Clarissa’s lips were inches from mine. With the slightest movement of my head, I could have them.
And then, her father’s shadow fell over the room like an eclipse.
“Alessandro! Clarissa!” Il Falco’s teeth were bared in a wolfish smile.
Clarissa’s hand snapped back into her lap. Her cheeks burned.
“Clarissa, dolcezza, your Aunt Agneta has come to call,” Il Falco said. “It’s a wonder you didn’t hear the bell.”
“Oh!” Clarissa leaped up, pulling her gloves on like Eve hiding her nakedness before God. “I must go. Please excuse me.” She curtsied dizzily and was gone.
Il Falco turned the full force of his glare on me. “I’m glad of the opportunity to speak with you alone, Alessandro. I was hoping to see the progress you’ve made on the portrait.”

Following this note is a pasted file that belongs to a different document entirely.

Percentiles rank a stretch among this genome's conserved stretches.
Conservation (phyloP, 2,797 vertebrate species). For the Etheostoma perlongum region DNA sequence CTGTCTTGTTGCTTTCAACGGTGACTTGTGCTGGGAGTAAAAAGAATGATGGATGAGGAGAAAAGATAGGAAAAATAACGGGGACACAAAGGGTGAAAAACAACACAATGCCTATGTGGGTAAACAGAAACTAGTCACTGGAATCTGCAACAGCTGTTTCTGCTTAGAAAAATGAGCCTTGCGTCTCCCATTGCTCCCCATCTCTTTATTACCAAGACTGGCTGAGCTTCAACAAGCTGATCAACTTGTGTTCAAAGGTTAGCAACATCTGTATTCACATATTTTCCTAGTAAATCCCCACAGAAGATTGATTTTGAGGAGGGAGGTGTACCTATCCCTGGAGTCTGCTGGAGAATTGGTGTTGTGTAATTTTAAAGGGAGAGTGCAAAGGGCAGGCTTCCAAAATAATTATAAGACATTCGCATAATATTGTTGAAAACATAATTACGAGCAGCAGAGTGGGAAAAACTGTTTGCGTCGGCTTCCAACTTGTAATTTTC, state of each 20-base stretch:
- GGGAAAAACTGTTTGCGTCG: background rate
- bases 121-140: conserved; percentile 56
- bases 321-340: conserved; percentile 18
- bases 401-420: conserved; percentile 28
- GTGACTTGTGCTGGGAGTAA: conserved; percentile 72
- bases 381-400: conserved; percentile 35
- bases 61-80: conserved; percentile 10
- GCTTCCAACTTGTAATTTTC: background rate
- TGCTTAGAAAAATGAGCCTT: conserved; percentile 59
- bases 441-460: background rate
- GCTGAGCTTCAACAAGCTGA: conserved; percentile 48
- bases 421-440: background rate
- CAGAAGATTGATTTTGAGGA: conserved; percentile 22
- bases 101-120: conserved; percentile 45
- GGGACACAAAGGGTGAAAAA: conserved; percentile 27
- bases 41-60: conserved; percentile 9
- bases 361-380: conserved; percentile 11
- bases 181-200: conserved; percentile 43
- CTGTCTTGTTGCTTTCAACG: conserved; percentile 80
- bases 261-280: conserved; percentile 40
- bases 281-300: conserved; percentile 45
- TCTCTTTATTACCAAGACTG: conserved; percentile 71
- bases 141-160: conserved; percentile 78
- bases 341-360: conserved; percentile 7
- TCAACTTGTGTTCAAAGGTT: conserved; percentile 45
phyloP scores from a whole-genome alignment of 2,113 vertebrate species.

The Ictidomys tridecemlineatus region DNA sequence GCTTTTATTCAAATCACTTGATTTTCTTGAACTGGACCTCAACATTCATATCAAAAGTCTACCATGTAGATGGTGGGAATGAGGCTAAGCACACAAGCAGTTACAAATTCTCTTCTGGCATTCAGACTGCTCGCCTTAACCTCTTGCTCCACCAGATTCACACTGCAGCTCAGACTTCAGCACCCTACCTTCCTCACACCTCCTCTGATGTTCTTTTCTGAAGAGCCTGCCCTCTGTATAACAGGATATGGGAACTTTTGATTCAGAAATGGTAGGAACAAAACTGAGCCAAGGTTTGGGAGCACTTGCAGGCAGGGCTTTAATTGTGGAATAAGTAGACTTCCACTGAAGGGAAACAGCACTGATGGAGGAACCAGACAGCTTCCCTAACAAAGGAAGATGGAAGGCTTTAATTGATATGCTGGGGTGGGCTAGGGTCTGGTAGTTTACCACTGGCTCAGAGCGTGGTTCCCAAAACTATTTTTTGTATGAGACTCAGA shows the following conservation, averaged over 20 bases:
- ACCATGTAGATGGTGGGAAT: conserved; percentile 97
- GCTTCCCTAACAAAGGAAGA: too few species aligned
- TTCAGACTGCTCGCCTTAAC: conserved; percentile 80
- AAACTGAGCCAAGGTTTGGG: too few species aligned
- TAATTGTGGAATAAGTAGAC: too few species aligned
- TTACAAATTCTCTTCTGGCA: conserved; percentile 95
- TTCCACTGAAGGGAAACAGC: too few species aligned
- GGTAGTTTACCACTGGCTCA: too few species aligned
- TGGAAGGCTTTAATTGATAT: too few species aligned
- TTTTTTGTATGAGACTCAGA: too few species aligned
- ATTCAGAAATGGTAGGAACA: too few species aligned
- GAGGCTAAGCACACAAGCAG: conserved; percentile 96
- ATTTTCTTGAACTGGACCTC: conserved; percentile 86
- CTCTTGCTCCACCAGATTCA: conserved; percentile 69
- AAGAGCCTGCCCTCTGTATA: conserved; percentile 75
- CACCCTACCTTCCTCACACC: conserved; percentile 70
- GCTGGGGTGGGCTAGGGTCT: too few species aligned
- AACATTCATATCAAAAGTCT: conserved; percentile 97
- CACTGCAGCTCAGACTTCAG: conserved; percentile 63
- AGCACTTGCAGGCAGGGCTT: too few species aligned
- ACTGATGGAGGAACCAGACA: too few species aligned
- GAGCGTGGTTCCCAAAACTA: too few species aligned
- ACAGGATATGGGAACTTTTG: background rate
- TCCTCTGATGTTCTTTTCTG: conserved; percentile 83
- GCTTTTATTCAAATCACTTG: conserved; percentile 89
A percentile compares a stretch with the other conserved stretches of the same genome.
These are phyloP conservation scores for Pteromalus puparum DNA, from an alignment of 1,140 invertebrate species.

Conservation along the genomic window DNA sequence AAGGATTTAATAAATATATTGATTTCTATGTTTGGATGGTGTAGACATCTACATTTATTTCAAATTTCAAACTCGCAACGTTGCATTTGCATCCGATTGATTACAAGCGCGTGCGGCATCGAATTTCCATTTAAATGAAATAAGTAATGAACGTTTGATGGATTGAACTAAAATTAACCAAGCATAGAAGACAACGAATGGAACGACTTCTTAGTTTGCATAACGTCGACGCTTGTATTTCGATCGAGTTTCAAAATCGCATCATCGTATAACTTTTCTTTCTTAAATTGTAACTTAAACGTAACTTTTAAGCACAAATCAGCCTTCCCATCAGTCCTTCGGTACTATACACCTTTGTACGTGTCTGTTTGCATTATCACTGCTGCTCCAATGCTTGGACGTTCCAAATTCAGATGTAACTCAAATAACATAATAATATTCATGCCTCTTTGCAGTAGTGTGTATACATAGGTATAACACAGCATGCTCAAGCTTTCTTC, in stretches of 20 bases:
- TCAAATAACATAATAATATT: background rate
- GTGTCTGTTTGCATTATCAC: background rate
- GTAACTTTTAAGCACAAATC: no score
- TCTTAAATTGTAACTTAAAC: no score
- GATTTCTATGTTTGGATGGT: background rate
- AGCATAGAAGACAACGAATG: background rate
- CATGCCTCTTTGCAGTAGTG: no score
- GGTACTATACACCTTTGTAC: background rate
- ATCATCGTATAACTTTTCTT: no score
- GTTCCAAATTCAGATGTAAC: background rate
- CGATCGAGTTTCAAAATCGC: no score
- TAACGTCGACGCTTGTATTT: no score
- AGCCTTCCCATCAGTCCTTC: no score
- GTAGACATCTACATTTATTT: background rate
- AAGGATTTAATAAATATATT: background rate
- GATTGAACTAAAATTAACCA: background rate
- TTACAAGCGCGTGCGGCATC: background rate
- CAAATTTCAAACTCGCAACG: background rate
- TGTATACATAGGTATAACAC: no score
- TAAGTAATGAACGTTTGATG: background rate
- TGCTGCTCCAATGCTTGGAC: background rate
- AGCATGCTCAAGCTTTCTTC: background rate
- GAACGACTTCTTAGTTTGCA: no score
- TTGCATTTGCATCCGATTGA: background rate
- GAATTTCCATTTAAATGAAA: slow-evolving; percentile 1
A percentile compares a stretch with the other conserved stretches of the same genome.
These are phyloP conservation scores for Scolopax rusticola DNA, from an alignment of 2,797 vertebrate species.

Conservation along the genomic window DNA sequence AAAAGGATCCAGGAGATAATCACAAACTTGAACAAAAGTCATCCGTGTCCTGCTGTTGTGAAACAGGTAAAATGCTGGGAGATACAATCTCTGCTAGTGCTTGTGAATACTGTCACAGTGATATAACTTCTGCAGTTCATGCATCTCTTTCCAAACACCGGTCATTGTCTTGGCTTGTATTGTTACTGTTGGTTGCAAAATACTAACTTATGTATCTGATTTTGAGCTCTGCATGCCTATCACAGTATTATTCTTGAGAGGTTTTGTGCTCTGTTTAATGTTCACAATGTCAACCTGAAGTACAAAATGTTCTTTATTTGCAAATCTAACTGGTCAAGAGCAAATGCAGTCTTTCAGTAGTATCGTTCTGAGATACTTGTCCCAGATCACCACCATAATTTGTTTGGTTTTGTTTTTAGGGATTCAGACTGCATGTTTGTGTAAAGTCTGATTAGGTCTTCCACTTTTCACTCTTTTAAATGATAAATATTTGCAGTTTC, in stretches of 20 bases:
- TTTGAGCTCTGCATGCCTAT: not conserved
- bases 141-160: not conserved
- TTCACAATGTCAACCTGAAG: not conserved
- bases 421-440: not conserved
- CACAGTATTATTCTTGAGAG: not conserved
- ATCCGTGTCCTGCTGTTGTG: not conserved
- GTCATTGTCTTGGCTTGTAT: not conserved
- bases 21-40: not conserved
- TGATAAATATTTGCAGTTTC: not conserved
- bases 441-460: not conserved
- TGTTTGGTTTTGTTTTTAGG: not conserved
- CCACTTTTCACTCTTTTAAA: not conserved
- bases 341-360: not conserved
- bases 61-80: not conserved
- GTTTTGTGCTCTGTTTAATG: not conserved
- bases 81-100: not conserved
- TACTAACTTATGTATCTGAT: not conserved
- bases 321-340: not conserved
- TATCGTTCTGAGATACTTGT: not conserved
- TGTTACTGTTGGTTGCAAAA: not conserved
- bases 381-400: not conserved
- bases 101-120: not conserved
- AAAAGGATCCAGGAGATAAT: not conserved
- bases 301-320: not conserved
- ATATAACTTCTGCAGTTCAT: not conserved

“You know I never reveal a portrait before it’s complete.” Unnerved, I busied myself with my brushes.
“Of course. How silly of me.” Il Falco began pacing the room like a tiger on the prowl. “Nevertheless, I wish to unveil the portrait this Friday evening. My future son-in-law, Signor Di Santis, will be joining us for supper. He is returning from that impostor’s so-called coronation in Milan.”
“Consider it done,” I said.
“Di Santis has written to me about the event in painstaking detail,” Il Falco continued. “That beady-eyed Corsican danced about in the Iron Crown calling himself the King of Italy! You were not here, of course, when he ravished our beautiful city leaving nothing but destruction in his wake.”
“It was heartbreaking to read of it in your letters,” I murmured.